The latest polls show Obama and Romney are still in a neck and neck race with 7 weeks to go. Real Clear Politics has Obama ahead by 3 points in the national polls, and leading in almost all of the battleground states, but the race is virtually tied and has been that way for the entire election cycle. Neither party has been able to sustain any momentum from the conventions, nor have they been able to capitalize on any of the events that periodically have dominated the news cycle.
All attention now will be concentrated on the all too important debates. The debates begin Oct 3rd, followed by Oct 16th and 22nd and it may be one of the few times in history that they decide the election. Obama and Romney will be face to face and the two seriously flawed candidates will have three nights to make their case to the American people.
According to a CNN/ORC International poll Obama will have the advantage going into the debates. CNN reported that 59% of likely voters believe that Obama is more likely to do a better job than Romney in the debates, with only 34% saying that Romney will beat Obama. The survey also said that 18% of Republicans believe Obama will win the debates. Only 5% of Democrats believe Romney will win the debates.
Debates do not always affect the outcome of an election but political scientists believe that debates can make a difference in a close race. Political scientist Benjamin R. Knoll writing for Centre Piece Online said, “studies suggest that debate performance can indeed “move the needle” on the final vote totals for the candidates by somewhere between 1 and 3 percent. While this might not seem like much, it can be decisive in close elections.” Political scientist John Sides, writing in the Washington Monthly quoted a study by political scientist James Stimson that found that debates can provide a “nudge” in close elections.
To get that nudge, Obama will have to prove to independents and undecided voters as well as the “borderline crossover party” voters that he has better command of the details and has a better view of America than Romney. He cannot have any George Bush moments. In 1992, Bush famously got confused at a town hall debate and Clinton took advantage to create a memorable moment. He has to be concise in his answers and provide digestible detail. He will need to create a memorable debate moment. He will have to use his considerable charisma and charm, his smile and likeability, his “swag” to create a Kennedy-Nixon image.
This is a televised event and despite the superficiality of likeability it matters to some at the voting booth. He must show that he is more confident than Romney is for the future of America. Let Romney paint an America heading towards the fiscal cliff, while he should take a page from the 1980 Reagan-Carter debate. That debate is remembered for Reagan’s optimism and Carter’s vision of doom and gloom.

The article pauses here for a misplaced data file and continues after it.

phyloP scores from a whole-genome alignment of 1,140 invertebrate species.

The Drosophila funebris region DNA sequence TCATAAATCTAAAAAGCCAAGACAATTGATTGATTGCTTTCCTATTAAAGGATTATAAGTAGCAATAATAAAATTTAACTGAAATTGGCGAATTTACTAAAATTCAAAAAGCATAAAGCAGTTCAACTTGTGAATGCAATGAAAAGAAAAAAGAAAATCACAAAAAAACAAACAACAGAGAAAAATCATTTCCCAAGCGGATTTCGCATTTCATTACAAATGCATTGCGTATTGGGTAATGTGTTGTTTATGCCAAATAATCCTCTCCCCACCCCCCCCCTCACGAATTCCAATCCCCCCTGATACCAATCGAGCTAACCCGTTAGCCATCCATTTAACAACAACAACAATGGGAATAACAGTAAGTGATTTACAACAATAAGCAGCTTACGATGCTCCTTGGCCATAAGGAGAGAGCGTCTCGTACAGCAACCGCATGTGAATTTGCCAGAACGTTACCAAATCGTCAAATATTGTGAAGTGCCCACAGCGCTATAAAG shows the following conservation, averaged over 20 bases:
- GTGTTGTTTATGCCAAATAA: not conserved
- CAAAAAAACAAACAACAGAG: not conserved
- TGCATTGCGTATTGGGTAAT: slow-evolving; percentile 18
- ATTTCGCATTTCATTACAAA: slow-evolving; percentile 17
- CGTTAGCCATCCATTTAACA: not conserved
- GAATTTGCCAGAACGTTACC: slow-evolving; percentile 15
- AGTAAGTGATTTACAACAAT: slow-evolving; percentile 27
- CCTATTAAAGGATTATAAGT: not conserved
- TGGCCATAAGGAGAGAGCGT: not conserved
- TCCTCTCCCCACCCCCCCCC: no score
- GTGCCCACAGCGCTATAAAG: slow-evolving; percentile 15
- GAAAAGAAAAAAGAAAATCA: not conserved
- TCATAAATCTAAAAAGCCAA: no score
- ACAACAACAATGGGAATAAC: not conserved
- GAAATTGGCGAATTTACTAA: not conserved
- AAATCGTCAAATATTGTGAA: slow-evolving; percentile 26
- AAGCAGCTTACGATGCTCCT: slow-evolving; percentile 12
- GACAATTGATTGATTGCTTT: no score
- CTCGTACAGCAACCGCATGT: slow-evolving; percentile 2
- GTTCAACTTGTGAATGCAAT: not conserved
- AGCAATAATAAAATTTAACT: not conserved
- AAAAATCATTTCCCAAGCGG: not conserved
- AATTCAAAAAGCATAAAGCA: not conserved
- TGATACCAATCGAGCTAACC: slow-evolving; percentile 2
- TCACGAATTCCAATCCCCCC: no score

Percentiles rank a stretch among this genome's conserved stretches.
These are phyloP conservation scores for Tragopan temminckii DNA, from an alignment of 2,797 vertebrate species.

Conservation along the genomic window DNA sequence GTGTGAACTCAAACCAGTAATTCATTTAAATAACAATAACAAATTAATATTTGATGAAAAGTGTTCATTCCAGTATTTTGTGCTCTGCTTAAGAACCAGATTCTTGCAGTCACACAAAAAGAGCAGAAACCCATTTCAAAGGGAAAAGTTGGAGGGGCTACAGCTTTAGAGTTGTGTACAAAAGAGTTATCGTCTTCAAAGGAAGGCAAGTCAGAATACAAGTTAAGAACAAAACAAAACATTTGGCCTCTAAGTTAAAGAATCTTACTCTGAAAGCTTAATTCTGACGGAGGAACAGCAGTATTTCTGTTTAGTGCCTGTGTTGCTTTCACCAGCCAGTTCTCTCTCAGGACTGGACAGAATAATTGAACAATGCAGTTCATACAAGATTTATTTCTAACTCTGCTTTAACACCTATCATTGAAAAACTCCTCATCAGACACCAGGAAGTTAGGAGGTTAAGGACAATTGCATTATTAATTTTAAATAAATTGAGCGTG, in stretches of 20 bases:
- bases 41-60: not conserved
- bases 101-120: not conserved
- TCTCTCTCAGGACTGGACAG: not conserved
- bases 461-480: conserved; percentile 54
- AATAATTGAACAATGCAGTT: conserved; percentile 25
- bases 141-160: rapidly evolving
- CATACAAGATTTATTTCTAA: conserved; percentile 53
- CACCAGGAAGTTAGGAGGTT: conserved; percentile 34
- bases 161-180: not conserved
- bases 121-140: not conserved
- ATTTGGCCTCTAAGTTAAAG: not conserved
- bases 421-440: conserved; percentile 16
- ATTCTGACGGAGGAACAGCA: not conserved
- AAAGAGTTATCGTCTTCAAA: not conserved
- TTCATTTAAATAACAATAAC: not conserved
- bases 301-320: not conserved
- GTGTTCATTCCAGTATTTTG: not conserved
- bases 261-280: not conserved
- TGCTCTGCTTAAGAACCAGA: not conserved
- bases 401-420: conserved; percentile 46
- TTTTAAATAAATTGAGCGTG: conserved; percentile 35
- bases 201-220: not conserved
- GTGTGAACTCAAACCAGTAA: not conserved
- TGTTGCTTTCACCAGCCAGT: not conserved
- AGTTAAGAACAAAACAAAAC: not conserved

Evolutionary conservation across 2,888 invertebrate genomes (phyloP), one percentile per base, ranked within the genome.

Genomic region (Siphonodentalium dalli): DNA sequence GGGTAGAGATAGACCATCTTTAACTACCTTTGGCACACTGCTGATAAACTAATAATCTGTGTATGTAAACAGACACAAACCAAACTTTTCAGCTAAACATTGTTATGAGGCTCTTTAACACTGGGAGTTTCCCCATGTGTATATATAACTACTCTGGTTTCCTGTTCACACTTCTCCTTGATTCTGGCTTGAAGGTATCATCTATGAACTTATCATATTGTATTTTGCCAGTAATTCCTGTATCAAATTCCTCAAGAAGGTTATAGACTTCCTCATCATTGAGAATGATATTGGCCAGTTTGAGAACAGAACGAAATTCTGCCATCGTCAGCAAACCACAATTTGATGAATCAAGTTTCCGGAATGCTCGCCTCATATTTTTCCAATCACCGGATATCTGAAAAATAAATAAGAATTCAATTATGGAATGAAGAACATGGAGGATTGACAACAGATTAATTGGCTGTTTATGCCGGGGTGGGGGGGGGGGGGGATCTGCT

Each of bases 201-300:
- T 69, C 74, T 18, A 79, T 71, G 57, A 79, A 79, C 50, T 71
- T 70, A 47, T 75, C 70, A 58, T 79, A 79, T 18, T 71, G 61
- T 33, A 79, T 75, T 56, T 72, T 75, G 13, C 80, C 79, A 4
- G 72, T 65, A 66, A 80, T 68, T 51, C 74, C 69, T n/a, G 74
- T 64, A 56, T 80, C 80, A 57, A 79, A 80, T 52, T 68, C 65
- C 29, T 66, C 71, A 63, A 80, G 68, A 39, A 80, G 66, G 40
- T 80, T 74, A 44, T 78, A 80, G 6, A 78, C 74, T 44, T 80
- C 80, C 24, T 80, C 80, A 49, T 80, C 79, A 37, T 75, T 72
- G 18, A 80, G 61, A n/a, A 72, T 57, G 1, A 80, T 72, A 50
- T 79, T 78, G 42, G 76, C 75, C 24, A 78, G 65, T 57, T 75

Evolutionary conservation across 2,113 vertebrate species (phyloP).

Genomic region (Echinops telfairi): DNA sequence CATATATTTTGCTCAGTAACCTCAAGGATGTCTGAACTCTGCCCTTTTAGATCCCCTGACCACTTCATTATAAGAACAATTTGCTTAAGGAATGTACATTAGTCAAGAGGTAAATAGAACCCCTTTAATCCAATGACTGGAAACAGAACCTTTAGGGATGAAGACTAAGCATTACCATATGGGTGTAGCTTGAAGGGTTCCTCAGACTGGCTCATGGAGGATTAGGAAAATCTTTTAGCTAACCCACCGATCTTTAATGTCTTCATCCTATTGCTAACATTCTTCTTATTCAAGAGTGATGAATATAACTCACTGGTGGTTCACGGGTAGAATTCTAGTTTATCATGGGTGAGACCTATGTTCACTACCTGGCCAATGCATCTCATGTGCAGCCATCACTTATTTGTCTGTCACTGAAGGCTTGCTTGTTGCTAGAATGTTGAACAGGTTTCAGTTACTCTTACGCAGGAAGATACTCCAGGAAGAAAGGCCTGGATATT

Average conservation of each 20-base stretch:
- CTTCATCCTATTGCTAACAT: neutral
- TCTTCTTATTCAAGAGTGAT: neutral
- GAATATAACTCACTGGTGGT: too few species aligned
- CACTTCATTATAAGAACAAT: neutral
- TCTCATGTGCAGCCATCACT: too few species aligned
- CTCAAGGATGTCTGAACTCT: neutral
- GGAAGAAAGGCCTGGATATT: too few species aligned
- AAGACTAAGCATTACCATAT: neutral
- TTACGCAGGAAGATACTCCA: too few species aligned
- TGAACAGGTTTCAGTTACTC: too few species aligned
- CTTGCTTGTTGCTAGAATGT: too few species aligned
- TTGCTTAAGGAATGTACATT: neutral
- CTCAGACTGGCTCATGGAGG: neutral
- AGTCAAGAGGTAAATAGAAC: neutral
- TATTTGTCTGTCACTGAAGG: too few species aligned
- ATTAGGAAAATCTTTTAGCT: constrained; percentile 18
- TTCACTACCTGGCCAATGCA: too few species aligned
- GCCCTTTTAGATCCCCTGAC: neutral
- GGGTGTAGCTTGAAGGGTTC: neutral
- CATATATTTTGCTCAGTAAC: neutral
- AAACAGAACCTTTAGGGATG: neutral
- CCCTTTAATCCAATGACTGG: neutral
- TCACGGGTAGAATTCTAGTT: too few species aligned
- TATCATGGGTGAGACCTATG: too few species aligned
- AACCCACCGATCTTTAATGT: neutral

Obama will also need to use Romney’s own words on Russia to create a Gerald Ford “Russia”–like moment. In 1976, Ford famously said he believed that there was no Soviet domination of Eastern Europe. Romney thinks Russia is our #1 global threat; Obama should make this a memorable moment for Romney on foreign policy. Obama must not allow Romney to get an upper hand by creating a Reagan moment. We are better off than we were 4 years ago and Obama must forcefully explain why.
Obama is thought to be aloof and arrogant so says the new book by Bob Woodward, so he must avoid any Al Gore moments. In 2000, Gore was harshly criticized for his condescending, know-it-all manner. No condescending sighs, don’t roll the eyes and stay in your lane. No looking at your watch a la Bush in 1992. Obama must take advantage of what is surely to be the most widely watched and televised debate in history and ensure that Romney’s vision of an America full of freeloaders becomes his “Joe the Plumber” moment.
Romney’s 47% comment clearly reinforces and substantiates that he is a candidate out of touch with America. Obama should use this the way Clinton used it against Bush in 1992. Obama can capitalize on Romney’s impatience. As we saw in the GOP primary debates Romney can be rattled. Romney was clearly bothered by Gingrich and Perry refusal to adhere to the format of the debate. He famously made the 10K bet, he told Perry he has a problem listening, he constantly complained to the moderators that Newt and Perry was violating the rules. Obama has some experience rattling the opposition in debates. In 2008, McCain got so agitated with Obama that he came across as rash and volatile.
Debates can be game changers in a tight election. NPR wrote that debates could contain moments of rhetorical brilliance, as well as gaffes and embarrassing moments of getting caught off guard. If Obama can create a memorable moment, then the debates could give him the nudge he needs to win this election.
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